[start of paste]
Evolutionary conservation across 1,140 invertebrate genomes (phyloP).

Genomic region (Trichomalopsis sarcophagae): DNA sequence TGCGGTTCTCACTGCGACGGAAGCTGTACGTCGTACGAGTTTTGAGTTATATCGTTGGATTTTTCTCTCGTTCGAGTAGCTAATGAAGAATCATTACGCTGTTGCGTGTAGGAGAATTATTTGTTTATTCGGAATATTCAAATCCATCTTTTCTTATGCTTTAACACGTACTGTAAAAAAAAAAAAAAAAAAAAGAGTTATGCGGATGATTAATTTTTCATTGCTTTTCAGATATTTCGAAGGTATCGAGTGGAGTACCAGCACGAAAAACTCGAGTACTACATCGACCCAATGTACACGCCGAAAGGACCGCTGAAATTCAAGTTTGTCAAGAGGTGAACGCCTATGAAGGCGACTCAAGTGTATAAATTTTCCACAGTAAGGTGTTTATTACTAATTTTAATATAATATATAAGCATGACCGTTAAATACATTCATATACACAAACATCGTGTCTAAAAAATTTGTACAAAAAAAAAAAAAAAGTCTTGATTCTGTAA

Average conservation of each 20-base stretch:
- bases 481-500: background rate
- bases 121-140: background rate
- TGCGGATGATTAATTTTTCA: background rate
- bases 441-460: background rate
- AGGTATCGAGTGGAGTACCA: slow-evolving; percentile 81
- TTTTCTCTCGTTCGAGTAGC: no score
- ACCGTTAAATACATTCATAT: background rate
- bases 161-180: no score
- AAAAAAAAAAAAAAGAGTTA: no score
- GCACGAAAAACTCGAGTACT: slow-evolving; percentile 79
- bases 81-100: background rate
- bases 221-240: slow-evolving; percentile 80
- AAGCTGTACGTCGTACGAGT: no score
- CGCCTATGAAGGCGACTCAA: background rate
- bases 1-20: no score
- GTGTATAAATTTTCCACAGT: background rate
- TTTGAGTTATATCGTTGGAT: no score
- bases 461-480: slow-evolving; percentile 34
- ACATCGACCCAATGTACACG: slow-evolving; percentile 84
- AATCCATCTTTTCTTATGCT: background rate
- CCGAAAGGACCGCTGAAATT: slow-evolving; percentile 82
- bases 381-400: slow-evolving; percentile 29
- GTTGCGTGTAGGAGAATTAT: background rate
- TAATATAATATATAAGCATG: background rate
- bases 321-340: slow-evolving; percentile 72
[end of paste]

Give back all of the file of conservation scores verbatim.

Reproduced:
Evolutionary conservation across 1,140 invertebrate genomes (phyloP).

Genomic region (Trichomalopsis sarcophagae): DNA sequence TGCGGTTCTCACTGCGACGGAAGCTGTACGTCGTACGAGTTTTGAGTTATATCGTTGGATTTTTCTCTCGTTCGAGTAGCTAATGAAGAATCATTACGCTGTTGCGTGTAGGAGAATTATTTGTTTATTCGGAATATTCAAATCCATCTTTTCTTATGCTTTAACACGTACTGTAAAAAAAAAAAAAAAAAAAAGAGTTATGCGGATGATTAATTTTTCATTGCTTTTCAGATATTTCGAAGGTATCGAGTGGAGTACCAGCACGAAAAACTCGAGTACTACATCGACCCAATGTACACGCCGAAAGGACCGCTGAAATTCAAGTTTGTCAAGAGGTGAACGCCTATGAAGGCGACTCAAGTGTATAAATTTTCCACAGTAAGGTGTTTATTACTAATTTTAATATAATATATAAGCATGACCGTTAAATACATTCATATACACAAACATCGTGTCTAAAAAATTTGTACAAAAAAAAAAAAAAAGTCTTGATTCTGTAA

Average conservation of each 20-base stretch:
- bases 481-500: background rate
- bases 121-140: background rate
- TGCGGATGATTAATTTTTCA: background rate
- bases 441-460: background rate
- AGGTATCGAGTGGAGTACCA: slow-evolving; percentile 81
- TTTTCTCTCGTTCGAGTAGC: no score
- ACCGTTAAATACATTCATAT: background rate
- bases 161-180: no score
- AAAAAAAAAAAAAAGAGTTA: no score
- GCACGAAAAACTCGAGTACT: slow-evolving; percentile 79
- bases 81-100: background rate
- bases 221-240: slow-evolving; percentile 80
- AAGCTGTACGTCGTACGAGT: no score
- CGCCTATGAAGGCGACTCAA: background rate
- bases 1-20: no score
- GTGTATAAATTTTCCACAGT: background rate
- TTTGAGTTATATCGTTGGAT: no score
- bases 461-480: slow-evolving; percentile 34
- ACATCGACCCAATGTACACG: slow-evolving; percentile 84
- AATCCATCTTTTCTTATGCT: background rate
- CCGAAAGGACCGCTGAAATT: slow-evolving; percentile 82
- bases 381-400: slow-evolving; percentile 29
- GTTGCGTGTAGGAGAATTAT: background rate
- TAATATAATATATAAGCATG: background rate
- bases 321-340: slow-evolving; percentile 72